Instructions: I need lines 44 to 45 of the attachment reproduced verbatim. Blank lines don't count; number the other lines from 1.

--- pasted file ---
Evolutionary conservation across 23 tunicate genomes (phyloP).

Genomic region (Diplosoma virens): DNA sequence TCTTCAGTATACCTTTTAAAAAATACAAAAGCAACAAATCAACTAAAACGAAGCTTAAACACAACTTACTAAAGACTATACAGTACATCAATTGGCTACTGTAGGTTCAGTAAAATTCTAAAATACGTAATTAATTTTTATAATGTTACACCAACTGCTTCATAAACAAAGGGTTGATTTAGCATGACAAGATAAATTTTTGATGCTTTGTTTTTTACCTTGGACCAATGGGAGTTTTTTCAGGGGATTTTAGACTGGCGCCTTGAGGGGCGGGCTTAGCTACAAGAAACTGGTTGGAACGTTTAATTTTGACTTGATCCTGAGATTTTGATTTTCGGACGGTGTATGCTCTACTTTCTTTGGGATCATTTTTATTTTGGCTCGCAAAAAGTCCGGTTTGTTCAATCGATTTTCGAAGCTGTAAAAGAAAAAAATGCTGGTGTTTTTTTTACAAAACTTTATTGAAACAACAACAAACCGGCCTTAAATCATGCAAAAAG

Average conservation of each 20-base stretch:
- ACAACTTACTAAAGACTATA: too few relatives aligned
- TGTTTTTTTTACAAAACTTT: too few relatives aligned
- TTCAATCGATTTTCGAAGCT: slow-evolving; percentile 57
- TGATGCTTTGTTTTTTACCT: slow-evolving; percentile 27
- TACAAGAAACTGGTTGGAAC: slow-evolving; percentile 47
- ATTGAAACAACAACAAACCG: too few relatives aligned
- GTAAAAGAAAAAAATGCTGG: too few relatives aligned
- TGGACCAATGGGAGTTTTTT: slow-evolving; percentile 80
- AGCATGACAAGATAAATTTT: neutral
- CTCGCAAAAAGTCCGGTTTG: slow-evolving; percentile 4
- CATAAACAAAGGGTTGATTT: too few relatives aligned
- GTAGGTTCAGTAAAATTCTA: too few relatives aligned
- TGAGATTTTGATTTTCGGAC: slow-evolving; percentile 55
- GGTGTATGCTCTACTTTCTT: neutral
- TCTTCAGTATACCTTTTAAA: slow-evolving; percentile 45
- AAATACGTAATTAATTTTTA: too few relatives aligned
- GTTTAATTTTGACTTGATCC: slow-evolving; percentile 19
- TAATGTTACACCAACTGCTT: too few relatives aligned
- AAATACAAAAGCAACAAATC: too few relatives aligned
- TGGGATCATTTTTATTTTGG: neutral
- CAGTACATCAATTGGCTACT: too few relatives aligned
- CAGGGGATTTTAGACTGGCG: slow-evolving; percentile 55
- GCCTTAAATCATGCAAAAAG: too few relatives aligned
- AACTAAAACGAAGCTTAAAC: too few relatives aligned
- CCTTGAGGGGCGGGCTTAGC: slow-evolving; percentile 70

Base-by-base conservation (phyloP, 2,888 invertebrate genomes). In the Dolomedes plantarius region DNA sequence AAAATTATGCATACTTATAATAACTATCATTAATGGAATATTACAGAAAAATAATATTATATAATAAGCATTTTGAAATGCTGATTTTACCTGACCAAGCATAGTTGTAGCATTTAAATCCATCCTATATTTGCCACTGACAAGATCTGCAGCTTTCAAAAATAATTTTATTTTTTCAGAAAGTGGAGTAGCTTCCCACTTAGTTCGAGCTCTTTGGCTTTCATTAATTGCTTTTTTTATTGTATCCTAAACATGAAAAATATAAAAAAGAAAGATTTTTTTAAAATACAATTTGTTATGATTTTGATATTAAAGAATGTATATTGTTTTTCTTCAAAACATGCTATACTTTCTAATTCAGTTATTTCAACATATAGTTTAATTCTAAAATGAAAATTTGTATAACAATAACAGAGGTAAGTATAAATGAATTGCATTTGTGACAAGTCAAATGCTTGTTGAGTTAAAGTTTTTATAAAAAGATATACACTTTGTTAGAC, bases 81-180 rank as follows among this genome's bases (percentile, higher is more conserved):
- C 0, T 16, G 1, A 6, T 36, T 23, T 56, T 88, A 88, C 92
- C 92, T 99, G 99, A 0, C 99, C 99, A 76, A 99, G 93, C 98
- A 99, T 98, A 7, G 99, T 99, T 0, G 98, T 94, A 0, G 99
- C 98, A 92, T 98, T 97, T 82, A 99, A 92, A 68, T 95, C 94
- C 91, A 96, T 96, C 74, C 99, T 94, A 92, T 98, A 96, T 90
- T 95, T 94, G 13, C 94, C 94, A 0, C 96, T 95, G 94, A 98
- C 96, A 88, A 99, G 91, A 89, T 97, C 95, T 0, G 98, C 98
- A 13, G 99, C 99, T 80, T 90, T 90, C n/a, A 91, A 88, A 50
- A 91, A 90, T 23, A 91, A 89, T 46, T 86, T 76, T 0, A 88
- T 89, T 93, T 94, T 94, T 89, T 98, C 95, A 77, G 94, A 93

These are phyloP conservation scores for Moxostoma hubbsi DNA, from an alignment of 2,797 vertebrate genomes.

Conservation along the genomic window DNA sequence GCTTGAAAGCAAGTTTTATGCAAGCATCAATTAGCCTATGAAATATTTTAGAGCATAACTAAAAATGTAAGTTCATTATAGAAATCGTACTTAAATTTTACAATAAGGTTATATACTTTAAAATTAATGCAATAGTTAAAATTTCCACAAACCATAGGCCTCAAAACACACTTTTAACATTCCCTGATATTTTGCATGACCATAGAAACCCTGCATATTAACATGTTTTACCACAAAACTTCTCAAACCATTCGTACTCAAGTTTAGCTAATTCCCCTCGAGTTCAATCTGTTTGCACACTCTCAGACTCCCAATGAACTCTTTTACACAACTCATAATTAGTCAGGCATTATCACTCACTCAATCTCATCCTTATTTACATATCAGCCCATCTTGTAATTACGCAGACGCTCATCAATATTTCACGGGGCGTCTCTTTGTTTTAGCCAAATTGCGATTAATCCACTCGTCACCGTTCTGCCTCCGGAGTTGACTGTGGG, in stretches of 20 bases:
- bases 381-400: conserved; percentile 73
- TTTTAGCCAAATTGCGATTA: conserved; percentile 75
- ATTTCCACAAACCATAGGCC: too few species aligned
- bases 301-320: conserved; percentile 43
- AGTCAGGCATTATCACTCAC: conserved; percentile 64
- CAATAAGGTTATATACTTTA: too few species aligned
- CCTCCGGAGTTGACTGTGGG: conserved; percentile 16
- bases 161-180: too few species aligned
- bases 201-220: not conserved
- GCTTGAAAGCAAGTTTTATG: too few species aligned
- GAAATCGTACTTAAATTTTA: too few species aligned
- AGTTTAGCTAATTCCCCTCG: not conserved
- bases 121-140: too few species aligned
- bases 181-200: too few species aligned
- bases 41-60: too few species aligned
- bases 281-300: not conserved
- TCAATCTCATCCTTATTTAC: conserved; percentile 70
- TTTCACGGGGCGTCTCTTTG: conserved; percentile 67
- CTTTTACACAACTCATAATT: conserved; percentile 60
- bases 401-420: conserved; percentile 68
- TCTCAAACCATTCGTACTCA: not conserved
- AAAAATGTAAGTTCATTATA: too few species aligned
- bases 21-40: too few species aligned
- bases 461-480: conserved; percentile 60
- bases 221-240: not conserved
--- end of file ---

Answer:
- ATTTCCACAAACCATAGGCC: too few species aligned
- bases 301-320: conserved; percentile 43